Carbon dating mathematical modelling
We have negotiated special rates with reputable radiocarbon laboratories which allows us to provide exceptional value for money.
For more details please contact one of our senior archaeologists using this link.
After the plants die or are consumed by other organisms the 14C fraction declines at a fixed exponential rate due to the radioactive decay of 14C.
Comparing the remaining 14C fraction of a sample to that expected from atmospheric 14C allows the age of the sample to be estimated.
Radiocarbon dating is the process of measuring the amount of carbon-14 isotope remaining in an organic material and from this measurement the age of the sample can be calculated.
Carbon-14 (14C) is incorporated into plants when they photosynthesize carbon dioxide from the atmosphere.
When translated into a self-consistent set of differential equations, the model becomes a mathematical model, a quantitative version of the hypothesis. However, the next step is to reduce the mathematical model to a computable form; anatomically and physiologically realistic models account of the spatial gradients in concentrations within blood-tissue exchange units, while compartmental models simplify the equations by using the average concentrations.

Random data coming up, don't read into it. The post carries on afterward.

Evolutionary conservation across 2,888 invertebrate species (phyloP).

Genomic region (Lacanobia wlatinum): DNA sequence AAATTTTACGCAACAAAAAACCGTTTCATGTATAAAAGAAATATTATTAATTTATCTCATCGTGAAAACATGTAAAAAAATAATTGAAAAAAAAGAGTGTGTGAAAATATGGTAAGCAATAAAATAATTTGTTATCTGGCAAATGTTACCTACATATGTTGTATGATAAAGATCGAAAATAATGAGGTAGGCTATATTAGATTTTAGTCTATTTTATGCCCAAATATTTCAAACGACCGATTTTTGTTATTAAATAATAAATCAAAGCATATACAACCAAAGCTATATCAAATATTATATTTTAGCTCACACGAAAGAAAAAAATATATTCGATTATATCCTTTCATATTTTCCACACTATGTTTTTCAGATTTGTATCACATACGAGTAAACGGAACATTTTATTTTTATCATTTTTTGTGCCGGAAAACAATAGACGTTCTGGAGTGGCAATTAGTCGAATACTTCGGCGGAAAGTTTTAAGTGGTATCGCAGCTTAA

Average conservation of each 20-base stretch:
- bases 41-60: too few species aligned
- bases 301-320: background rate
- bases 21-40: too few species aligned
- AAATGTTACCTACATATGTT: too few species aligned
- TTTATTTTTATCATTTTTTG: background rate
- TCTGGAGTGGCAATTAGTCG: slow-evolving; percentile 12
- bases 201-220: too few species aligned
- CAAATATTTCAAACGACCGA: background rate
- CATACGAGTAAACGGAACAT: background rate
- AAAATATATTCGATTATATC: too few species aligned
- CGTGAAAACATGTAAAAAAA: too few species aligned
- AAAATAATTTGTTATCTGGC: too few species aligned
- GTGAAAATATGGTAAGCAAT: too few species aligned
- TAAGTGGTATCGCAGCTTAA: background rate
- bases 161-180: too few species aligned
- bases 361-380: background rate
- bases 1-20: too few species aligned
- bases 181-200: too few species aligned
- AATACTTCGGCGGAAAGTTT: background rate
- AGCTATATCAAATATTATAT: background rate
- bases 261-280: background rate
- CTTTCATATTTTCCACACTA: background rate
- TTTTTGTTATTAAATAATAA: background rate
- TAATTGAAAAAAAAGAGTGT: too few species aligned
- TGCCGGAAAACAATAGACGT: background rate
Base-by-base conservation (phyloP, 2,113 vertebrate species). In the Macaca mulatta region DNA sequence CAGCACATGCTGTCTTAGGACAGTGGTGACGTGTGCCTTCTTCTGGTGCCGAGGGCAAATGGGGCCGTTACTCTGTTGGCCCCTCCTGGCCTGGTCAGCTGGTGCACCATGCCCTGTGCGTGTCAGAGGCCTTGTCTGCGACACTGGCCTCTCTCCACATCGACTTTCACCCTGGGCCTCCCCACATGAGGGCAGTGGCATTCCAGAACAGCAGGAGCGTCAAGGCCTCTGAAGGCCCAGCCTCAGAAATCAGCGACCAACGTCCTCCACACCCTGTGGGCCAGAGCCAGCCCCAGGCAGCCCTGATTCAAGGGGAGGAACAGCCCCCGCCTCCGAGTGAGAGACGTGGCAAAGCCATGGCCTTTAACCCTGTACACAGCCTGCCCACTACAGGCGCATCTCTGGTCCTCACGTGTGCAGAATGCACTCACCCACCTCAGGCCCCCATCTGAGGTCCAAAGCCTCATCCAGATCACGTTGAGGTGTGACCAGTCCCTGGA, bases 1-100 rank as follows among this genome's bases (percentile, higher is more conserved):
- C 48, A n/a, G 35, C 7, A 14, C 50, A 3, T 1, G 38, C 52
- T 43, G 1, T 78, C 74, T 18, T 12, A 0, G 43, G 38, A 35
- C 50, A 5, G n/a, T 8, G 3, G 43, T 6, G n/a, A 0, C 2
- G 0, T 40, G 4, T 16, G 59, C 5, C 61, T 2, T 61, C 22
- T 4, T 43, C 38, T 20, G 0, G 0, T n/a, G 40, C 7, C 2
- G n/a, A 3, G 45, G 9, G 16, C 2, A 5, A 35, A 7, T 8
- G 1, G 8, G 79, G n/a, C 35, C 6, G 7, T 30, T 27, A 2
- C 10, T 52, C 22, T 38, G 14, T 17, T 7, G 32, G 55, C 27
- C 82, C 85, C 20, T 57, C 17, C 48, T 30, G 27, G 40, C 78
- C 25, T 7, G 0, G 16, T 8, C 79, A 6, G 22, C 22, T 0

The former are known as distributed models and the latter as lumped compartmental or mixing chamber models.
To show this, we needed to make one critical assumption: that for a thin enough slice of matter, the proportion of light getting through the slice was proportional to the thickness of the slice.Archaeological Research Services Ltd in collaboration with English Heritage have been at the forefront of recent developments including the use of Bayesian probability modelling to date the internationally renowned Mesolithic house site at Howick.ARS Ltd provides a complete radiocarbon dating service including assistance with sample selection, analysis, calibration and, if appropriate, Bayesian mathematical modelling.Again, we find a "chance" process being described by an exponential decay law.
We can easily find an expression for the chance that a radioactive atom will "survive" (be an original element atom) to at least a time t.The raw 'uncalibrated' radiocarbon ages are given in radiocarbon years before the present day (BP) but these do not equate directly to actual calendar years due to variations in atmospheric carbon over time.